UW-Madison cardiologist Timothy Kamp, director of the UW Stem Cell and Regenerative Medicine Center, was a co-founder of Cellular Dynamics and said the expansion is a significant development for the company and for the community.

“This is going to be providing opportunities for jobs in Madison, skilled jobs. This is a complicated business. It’s going to take skilled personnel to make this work,” Kamp said.

Boosting cell production

The new Madison facility will be ready by March 2020. FCDI said it will speed development of stem cell therapies in its pipeline in such areas as Parkinson’s disease, heart diseases and cancer.

FCDI already manufactures mass quantities of more than a dozen types of iPSCs. Its heart cells are involved in experiments on the International Space Station. The company also established Opsis Therapeutics in 2016 in a joint venture with Dr. David Gamm, director of UW-Madison’s McPherson Eye Research Institute, to develop treatments for age-related macular degeneration and retinitis pigmentosa.

Fujifilm Cellular Dynamics

Fujifilm Cellular Dynamics Inc., which  manufactures induced pluripotent stem cells for use in research and drug development, is creating a new facility in Madison to take that production to the next level.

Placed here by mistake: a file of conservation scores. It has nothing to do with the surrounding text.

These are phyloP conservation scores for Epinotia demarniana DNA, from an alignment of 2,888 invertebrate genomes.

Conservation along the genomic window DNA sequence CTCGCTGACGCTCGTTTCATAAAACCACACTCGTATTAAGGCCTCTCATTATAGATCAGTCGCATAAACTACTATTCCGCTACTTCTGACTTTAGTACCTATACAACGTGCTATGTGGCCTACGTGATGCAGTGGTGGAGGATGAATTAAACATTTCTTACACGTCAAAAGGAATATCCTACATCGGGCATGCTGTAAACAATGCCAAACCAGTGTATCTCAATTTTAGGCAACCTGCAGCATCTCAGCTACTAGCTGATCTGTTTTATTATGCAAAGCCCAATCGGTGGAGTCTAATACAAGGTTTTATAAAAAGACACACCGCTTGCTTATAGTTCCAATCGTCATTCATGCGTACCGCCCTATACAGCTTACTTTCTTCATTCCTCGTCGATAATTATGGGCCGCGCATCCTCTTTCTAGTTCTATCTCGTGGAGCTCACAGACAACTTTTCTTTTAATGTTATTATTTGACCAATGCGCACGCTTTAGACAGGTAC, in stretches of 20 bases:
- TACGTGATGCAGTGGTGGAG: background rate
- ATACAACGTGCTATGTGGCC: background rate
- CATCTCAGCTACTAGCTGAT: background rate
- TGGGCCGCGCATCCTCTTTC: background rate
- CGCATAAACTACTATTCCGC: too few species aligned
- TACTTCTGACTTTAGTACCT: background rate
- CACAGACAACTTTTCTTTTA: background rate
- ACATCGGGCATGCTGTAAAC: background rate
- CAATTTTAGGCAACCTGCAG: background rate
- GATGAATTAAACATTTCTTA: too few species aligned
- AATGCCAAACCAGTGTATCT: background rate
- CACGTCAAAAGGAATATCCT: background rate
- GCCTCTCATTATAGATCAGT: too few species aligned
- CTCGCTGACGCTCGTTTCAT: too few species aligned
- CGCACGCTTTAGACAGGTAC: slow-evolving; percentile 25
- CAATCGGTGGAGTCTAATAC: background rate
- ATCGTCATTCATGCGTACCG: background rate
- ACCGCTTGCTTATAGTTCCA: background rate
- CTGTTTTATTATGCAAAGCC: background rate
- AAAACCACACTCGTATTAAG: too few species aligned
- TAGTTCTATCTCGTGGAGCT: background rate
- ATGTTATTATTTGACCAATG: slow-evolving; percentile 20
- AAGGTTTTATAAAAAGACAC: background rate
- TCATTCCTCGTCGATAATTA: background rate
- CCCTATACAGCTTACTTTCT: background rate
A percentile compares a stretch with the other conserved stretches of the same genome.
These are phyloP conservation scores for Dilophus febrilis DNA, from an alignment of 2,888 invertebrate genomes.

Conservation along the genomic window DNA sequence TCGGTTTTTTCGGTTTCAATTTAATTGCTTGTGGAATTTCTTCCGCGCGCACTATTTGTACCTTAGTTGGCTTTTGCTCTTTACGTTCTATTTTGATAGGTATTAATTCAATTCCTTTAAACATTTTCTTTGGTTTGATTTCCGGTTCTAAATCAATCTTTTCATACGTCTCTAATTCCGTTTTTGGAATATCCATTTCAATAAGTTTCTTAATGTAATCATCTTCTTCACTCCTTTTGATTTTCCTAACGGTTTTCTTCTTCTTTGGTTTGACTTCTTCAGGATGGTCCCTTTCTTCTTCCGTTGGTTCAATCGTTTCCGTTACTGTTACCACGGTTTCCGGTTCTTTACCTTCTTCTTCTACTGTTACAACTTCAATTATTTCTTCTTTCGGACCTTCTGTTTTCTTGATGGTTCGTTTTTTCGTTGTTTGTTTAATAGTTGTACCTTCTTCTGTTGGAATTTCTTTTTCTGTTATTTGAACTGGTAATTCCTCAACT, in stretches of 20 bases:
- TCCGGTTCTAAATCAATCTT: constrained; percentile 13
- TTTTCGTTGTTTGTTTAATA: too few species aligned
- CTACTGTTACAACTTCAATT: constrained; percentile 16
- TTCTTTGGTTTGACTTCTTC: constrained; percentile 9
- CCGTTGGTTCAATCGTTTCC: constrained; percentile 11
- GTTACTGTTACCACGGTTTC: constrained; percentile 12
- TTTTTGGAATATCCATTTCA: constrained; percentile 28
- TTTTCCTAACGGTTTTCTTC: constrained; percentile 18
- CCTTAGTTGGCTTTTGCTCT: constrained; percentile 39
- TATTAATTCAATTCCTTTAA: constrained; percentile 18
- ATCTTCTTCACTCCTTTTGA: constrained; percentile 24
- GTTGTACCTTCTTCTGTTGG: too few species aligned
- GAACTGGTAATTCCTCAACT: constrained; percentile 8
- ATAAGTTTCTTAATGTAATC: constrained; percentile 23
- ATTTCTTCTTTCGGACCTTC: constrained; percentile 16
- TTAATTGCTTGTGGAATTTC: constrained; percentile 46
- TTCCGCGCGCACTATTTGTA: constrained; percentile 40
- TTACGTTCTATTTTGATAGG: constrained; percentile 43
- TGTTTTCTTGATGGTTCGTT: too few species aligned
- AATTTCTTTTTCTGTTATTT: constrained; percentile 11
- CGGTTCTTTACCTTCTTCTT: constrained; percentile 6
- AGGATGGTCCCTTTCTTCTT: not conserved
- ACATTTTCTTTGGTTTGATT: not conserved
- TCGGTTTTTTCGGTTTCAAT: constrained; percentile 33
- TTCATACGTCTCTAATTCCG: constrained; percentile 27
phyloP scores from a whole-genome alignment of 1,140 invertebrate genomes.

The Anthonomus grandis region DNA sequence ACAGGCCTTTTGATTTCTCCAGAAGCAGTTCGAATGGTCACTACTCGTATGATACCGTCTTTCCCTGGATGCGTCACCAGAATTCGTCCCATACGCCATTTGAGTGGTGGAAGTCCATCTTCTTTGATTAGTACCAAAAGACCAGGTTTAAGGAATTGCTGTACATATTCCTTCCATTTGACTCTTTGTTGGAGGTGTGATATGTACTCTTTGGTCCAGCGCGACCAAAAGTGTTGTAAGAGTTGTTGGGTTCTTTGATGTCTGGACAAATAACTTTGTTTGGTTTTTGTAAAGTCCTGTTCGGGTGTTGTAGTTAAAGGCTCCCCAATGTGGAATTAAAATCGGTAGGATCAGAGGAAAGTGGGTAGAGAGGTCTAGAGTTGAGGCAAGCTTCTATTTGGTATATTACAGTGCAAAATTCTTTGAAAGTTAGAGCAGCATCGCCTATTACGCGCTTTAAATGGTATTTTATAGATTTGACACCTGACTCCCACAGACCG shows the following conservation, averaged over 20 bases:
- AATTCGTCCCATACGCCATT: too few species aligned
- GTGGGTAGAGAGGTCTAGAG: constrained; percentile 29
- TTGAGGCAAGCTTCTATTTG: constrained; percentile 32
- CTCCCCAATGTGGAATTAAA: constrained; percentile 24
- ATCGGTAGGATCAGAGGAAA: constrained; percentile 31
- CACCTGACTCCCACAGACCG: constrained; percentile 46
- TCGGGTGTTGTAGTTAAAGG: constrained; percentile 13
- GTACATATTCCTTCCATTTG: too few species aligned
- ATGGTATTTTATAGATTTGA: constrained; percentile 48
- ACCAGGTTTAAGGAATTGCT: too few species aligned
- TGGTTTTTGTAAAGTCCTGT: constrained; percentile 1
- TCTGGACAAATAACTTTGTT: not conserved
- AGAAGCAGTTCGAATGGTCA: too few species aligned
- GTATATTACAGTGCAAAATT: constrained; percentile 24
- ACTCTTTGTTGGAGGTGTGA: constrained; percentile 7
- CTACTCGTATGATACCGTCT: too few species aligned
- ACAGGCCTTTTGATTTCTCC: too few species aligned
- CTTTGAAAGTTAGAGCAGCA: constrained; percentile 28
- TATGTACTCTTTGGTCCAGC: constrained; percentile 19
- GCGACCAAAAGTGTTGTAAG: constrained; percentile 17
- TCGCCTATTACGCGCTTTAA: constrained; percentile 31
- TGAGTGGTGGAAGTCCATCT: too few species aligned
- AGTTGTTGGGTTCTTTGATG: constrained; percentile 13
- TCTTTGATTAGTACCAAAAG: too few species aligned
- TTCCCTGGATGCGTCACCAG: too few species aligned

Fujifilm said other companies in its group, including Japan Tissue Engineering Co., Fujifilm Wako Pure Chemical Corp. and Fujifilm Irvine Scientific, have provided expertise in regenerative medicine.

And, while they may seem unrelated, “the intricate process of manufacturing photographic film” gave the company insight into producing stem cell products.

“IPS cells are highly sensitive and require distinct skills in both development and manufacturing,” Satake said. “The culture and know-how behind the highly skilled manufacturing of the complex process of color film — which requires precisely arranging over 100 types of compounds across 20 photosensitive layers in a thickness measuring just 20 microns — has allowed the company to be a leader in manufacturing in the life science areas.”

Satake said FCDI will provide cells for clients and for its own products.

FCDI’s lead product is a type of neural cell aimed at treating Parkinson’s disease, he said. An application to begin human clinical trials using the cells is expected to be submitted to the FDA in early 2020.